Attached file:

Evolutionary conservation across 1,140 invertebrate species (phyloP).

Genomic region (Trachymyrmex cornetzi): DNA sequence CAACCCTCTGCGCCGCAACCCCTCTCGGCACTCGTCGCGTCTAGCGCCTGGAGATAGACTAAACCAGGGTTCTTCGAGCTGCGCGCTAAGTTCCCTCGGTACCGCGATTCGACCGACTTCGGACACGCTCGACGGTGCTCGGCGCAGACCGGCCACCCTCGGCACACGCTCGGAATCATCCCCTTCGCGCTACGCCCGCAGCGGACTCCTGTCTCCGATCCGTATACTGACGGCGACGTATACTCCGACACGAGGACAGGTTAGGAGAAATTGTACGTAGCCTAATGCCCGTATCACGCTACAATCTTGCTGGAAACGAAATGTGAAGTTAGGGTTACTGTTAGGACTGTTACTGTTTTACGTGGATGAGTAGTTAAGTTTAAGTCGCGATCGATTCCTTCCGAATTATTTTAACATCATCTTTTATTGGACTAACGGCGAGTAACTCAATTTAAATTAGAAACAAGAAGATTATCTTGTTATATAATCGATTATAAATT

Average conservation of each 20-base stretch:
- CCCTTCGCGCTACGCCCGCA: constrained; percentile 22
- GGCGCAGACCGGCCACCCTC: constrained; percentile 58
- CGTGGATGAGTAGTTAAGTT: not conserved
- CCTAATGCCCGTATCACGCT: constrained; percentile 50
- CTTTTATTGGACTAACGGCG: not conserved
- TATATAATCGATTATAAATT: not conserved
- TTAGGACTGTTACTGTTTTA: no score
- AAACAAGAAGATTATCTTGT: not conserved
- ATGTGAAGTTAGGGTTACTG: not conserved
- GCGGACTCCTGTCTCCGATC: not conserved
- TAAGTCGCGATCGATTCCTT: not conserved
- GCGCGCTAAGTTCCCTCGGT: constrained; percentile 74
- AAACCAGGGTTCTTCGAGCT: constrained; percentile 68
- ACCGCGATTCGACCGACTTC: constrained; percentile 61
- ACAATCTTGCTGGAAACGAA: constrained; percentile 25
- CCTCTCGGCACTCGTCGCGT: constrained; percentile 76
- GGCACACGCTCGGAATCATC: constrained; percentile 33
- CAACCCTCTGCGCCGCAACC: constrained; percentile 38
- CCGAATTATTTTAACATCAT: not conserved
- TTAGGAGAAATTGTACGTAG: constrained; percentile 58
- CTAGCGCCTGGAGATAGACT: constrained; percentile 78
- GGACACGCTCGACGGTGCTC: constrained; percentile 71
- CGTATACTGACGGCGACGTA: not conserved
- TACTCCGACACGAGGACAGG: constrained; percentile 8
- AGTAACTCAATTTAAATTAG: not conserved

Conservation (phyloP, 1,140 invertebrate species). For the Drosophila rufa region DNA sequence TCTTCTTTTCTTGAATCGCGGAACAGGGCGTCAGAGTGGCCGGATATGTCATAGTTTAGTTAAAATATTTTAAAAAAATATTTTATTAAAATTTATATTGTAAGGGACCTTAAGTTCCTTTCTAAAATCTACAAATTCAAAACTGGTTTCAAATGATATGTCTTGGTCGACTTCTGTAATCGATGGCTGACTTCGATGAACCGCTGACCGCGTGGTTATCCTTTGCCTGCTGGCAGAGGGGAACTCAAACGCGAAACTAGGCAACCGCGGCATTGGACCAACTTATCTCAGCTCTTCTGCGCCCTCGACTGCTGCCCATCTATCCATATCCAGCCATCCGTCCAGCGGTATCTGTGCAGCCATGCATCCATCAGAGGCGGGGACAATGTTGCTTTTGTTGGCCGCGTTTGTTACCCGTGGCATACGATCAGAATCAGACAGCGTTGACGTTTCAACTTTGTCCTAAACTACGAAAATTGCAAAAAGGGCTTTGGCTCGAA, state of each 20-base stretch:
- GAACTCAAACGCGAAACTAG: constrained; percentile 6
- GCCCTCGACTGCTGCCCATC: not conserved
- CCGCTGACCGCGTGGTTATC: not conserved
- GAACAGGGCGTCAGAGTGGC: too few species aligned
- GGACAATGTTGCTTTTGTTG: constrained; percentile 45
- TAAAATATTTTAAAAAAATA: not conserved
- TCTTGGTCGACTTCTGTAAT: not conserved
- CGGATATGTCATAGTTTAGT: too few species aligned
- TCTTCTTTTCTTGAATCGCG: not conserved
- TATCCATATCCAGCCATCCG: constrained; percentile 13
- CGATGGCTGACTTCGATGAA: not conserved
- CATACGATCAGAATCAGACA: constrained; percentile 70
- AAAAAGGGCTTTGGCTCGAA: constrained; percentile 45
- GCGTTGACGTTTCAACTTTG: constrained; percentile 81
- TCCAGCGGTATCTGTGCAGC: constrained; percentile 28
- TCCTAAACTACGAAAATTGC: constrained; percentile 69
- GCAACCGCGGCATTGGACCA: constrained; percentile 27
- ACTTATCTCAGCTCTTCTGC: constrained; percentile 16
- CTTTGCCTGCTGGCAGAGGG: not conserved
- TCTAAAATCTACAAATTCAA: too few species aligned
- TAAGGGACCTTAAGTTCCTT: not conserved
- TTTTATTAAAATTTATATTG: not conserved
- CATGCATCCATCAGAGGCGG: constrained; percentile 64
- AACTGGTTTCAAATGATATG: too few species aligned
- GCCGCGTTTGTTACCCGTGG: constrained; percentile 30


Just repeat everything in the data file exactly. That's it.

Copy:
Evolutionary conservation across 1,140 invertebrate species (phyloP).

Genomic region (Trachymyrmex cornetzi): DNA sequence CAACCCTCTGCGCCGCAACCCCTCTCGGCACTCGTCGCGTCTAGCGCCTGGAGATAGACTAAACCAGGGTTCTTCGAGCTGCGCGCTAAGTTCCCTCGGTACCGCGATTCGACCGACTTCGGACACGCTCGACGGTGCTCGGCGCAGACCGGCCACCCTCGGCACACGCTCGGAATCATCCCCTTCGCGCTACGCCCGCAGCGGACTCCTGTCTCCGATCCGTATACTGACGGCGACGTATACTCCGACACGAGGACAGGTTAGGAGAAATTGTACGTAGCCTAATGCCCGTATCACGCTACAATCTTGCTGGAAACGAAATGTGAAGTTAGGGTTACTGTTAGGACTGTTACTGTTTTACGTGGATGAGTAGTTAAGTTTAAGTCGCGATCGATTCCTTCCGAATTATTTTAACATCATCTTTTATTGGACTAACGGCGAGTAACTCAATTTAAATTAGAAACAAGAAGATTATCTTGTTATATAATCGATTATAAATT

Average conservation of each 20-base stretch:
- CCCTTCGCGCTACGCCCGCA: constrained; percentile 22
- GGCGCAGACCGGCCACCCTC: constrained; percentile 58
- CGTGGATGAGTAGTTAAGTT: not conserved
- CCTAATGCCCGTATCACGCT: constrained; percentile 50
- CTTTTATTGGACTAACGGCG: not conserved
- TATATAATCGATTATAAATT: not conserved
- TTAGGACTGTTACTGTTTTA: no score
- AAACAAGAAGATTATCTTGT: not conserved
- ATGTGAAGTTAGGGTTACTG: not conserved
- GCGGACTCCTGTCTCCGATC: not conserved
- TAAGTCGCGATCGATTCCTT: not conserved
- GCGCGCTAAGTTCCCTCGGT: constrained; percentile 74
- AAACCAGGGTTCTTCGAGCT: constrained; percentile 68
- ACCGCGATTCGACCGACTTC: constrained; percentile 61
- ACAATCTTGCTGGAAACGAA: constrained; percentile 25
- CCTCTCGGCACTCGTCGCGT: constrained; percentile 76
- GGCACACGCTCGGAATCATC: constrained; percentile 33
- CAACCCTCTGCGCCGCAACC: constrained; percentile 38
- CCGAATTATTTTAACATCAT: not conserved
- TTAGGAGAAATTGTACGTAG: constrained; percentile 58
- CTAGCGCCTGGAGATAGACT: constrained; percentile 78
- GGACACGCTCGACGGTGCTC: constrained; percentile 71
- CGTATACTGACGGCGACGTA: not conserved
- TACTCCGACACGAGGACAGG: constrained; percentile 8
- AGTAACTCAATTTAAATTAG: not conserved

Conservation (phyloP, 1,140 invertebrate species). For the Drosophila rufa region DNA sequence TCTTCTTTTCTTGAATCGCGGAACAGGGCGTCAGAGTGGCCGGATATGTCATAGTTTAGTTAAAATATTTTAAAAAAATATTTTATTAAAATTTATATTGTAAGGGACCTTAAGTTCCTTTCTAAAATCTACAAATTCAAAACTGGTTTCAAATGATATGTCTTGGTCGACTTCTGTAATCGATGGCTGACTTCGATGAACCGCTGACCGCGTGGTTATCCTTTGCCTGCTGGCAGAGGGGAACTCAAACGCGAAACTAGGCAACCGCGGCATTGGACCAACTTATCTCAGCTCTTCTGCGCCCTCGACTGCTGCCCATCTATCCATATCCAGCCATCCGTCCAGCGGTATCTGTGCAGCCATGCATCCATCAGAGGCGGGGACAATGTTGCTTTTGTTGGCCGCGTTTGTTACCCGTGGCATACGATCAGAATCAGACAGCGTTGACGTTTCAACTTTGTCCTAAACTACGAAAATTGCAAAAAGGGCTTTGGCTCGAA, state of each 20-base stretch:
- GAACTCAAACGCGAAACTAG: constrained; percentile 6
- GCCCTCGACTGCTGCCCATC: not conserved
- CCGCTGACCGCGTGGTTATC: not conserved
- GAACAGGGCGTCAGAGTGGC: too few species aligned
- GGACAATGTTGCTTTTGTTG: constrained; percentile 45
- TAAAATATTTTAAAAAAATA: not conserved
- TCTTGGTCGACTTCTGTAAT: not conserved
- CGGATATGTCATAGTTTAGT: too few species aligned
- TCTTCTTTTCTTGAATCGCG: not conserved
- TATCCATATCCAGCCATCCG: constrained; percentile 13
- CGATGGCTGACTTCGATGAA: not conserved
- CATACGATCAGAATCAGACA: constrained; percentile 70
- AAAAAGGGCTTTGGCTCGAA: constrained; percentile 45
- GCGTTGACGTTTCAACTTTG: constrained; percentile 81
- TCCAGCGGTATCTGTGCAGC: constrained; percentile 28
- TCCTAAACTACGAAAATTGC: constrained; percentile 69
- GCAACCGCGGCATTGGACCA: constrained; percentile 27
- ACTTATCTCAGCTCTTCTGC: constrained; percentile 16
- CTTTGCCTGCTGGCAGAGGG: not conserved
- TCTAAAATCTACAAATTCAA: too few species aligned
- TAAGGGACCTTAAGTTCCTT: not conserved
- TTTTATTAAAATTTATATTG: not conserved
- CATGCATCCATCAGAGGCGG: constrained; percentile 64
- AACTGGTTTCAAATGATATG: too few species aligned
- GCCGCGTTTGTTACCCGTGG: constrained; percentile 30